How Robert Reich’s Pants Caught Fire
Some of y’all may remember Robert Reich from his days as Bill Clinton’s Secretary of Labor. These days, like most former Executive Branch appointees, he’s moved on to a plum position in academia, specifically (surprise!) to the Chancellor’s Professor of Public Policy at UC Berkeley. As y’all might imagine, ol’ Bob is just as Progressive as ever, hence this post.
Before going further, take a look at Mr. Reich’s post over at his .org site. The title of the article is: How the Republican Tempest Over the Affordable Care Act Diverts Attention from Three Large Truths. Notice that even the title of his screed is disingenuous. The “tempest” over Obamacare (Reich refers to it as the Affordable Care Act like a good Democrat, now that the ACA has become a millstone around the Democrat neck) is not “Republican” in origin, not when Dems and Republicans alike have been kicked off their health insurance plans. Republicans didn’t create this mess, and Reich’s article itself is an attempt to divert attention away from the disastrous consequences of Obamacare. Reich knows that Republicans intend to use Obamacare to win elections, hence:
The idea is to make the Act so detestable it becomes the fearsome centerpiece of the midterm elections of 2014 — putting enough Democrats on the defensive they join in seeking its repeal or at least in amending it in ways that gut it (such as allowing insurers to sell whatever policies they want as long as they want, or delaying it further).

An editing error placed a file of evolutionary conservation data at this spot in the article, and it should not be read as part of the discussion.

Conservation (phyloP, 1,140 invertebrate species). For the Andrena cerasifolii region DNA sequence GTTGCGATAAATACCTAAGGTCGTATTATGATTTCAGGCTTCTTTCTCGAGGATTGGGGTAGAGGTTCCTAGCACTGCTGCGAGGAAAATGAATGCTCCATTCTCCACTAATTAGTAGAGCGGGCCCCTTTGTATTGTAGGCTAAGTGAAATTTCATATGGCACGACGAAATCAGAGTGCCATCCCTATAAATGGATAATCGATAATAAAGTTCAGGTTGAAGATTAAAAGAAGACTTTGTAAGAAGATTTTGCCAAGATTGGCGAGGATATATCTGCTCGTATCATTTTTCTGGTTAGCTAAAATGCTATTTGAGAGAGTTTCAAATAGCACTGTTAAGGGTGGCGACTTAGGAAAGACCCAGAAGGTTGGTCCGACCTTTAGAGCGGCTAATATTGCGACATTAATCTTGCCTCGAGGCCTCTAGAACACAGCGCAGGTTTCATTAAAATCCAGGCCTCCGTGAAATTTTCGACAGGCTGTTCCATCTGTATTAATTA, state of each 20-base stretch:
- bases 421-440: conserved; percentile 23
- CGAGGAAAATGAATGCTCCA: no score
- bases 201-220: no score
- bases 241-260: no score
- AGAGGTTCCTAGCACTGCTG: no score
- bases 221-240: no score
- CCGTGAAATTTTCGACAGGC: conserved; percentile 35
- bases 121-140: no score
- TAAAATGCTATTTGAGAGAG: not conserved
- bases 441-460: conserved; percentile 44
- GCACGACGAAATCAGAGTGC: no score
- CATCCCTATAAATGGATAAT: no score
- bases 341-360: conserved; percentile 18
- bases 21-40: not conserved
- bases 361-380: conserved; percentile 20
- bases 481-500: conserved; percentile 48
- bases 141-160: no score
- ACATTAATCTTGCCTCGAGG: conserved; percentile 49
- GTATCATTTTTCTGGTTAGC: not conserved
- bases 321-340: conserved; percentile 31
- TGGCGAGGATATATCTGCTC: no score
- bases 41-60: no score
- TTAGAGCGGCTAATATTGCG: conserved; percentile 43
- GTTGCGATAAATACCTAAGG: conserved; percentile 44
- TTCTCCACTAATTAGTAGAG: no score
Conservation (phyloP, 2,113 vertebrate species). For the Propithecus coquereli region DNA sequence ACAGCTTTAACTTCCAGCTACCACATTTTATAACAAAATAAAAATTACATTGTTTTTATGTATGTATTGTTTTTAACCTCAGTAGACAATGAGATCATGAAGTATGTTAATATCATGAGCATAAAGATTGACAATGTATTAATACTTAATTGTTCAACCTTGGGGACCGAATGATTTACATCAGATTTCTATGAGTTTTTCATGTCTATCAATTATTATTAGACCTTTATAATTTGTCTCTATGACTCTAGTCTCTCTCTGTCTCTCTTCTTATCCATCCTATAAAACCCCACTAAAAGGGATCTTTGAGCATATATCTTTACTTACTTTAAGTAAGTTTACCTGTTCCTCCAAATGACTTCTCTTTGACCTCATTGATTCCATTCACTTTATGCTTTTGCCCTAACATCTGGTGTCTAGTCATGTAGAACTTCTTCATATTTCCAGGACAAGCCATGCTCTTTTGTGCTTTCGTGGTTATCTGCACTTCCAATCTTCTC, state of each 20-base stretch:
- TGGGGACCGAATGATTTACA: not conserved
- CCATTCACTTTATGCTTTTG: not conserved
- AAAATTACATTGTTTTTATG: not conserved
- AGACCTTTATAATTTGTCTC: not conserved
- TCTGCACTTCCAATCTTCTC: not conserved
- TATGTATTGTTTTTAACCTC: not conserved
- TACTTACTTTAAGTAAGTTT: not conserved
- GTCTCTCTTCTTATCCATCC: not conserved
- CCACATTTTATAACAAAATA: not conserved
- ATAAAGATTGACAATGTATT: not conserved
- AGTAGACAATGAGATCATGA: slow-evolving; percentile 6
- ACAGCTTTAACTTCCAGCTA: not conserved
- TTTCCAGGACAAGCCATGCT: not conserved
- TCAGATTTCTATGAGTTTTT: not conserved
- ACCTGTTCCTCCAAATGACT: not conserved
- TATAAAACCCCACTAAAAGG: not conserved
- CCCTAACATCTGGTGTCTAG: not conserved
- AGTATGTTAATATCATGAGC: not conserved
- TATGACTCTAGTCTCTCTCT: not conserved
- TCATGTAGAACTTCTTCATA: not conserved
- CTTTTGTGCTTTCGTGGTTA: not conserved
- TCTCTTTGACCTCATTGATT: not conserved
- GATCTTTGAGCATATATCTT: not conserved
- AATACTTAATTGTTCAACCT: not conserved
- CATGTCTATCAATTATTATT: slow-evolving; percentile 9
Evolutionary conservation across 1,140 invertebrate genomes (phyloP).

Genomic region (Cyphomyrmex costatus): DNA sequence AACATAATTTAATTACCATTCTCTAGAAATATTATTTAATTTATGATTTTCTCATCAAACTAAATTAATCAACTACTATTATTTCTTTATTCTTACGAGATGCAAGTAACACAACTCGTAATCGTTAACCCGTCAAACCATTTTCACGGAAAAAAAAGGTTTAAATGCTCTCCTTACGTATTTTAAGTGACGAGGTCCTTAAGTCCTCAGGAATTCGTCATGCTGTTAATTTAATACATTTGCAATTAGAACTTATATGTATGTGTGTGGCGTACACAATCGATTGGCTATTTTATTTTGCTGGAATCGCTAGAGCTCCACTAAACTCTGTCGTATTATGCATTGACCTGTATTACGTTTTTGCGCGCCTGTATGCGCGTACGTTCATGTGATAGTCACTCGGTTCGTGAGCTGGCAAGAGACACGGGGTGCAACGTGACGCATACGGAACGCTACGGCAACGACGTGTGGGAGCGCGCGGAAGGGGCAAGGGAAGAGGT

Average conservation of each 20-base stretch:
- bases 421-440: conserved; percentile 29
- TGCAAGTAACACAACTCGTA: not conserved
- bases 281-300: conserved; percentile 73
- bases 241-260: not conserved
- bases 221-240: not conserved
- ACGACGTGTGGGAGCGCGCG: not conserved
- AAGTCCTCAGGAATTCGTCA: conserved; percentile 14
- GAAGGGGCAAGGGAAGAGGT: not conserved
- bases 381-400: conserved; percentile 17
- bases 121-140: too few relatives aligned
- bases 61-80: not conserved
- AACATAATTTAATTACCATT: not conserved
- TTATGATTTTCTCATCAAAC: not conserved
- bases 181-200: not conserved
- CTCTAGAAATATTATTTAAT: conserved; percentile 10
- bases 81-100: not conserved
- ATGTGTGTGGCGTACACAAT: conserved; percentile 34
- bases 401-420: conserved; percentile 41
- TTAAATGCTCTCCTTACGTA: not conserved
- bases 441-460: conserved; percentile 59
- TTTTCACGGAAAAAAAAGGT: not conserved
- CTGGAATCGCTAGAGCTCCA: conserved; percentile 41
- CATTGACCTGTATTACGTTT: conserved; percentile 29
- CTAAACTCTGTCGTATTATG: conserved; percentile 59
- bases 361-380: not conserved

Never mind, of course, that Republicans tried to get the President, Pelosi, and Reid to consider other options before Obamacare was rammed through the Legislature with only partisan support. Again, this disaster is not the fault of Republicans, y’all. To Reich and other Progressives, though, trying to save the country from the effects of horrible Democrat legislation is just plain wrong. I could go on like this for many more paragraphs, but it’s time to start refuting the “three large truths” from which Reich says Repbublicans are trying to divert your attention. Here is the first one:
The wreck of private insurance. Ours has been the only healthcare system in the world designed to avoid sick people. For-profit insurers have spent billions finding and marketingtheir policies to healthy people – young adults, people at low risk of expensive diseases, groups of professionals – while rejecting people with preexisting conditions, otherwise debilitated, or at high risk of heart disease, diabetes, and cancer. And have routinely dropped coverage of policy holders who become seriously sick or disabled. What else would you expect from corporations seeking to maximize profits?
Notice, first, that Bob would prefer that we conflate health insurance with healthcare. Also, I guess, we should probably ignore sentence fragments, too. (sorry…but Mrs. Celia Gardner, my 10th grade English teacher, will understand why I bring that up.) Healthcare and health insurance are two different things. I don’t think I need to explain that to regular readers of this page. The thought that healthcare professionals avoid sick people is absurd. Reich, I think, simply hates actuarial tables as a basis for the insurance industry.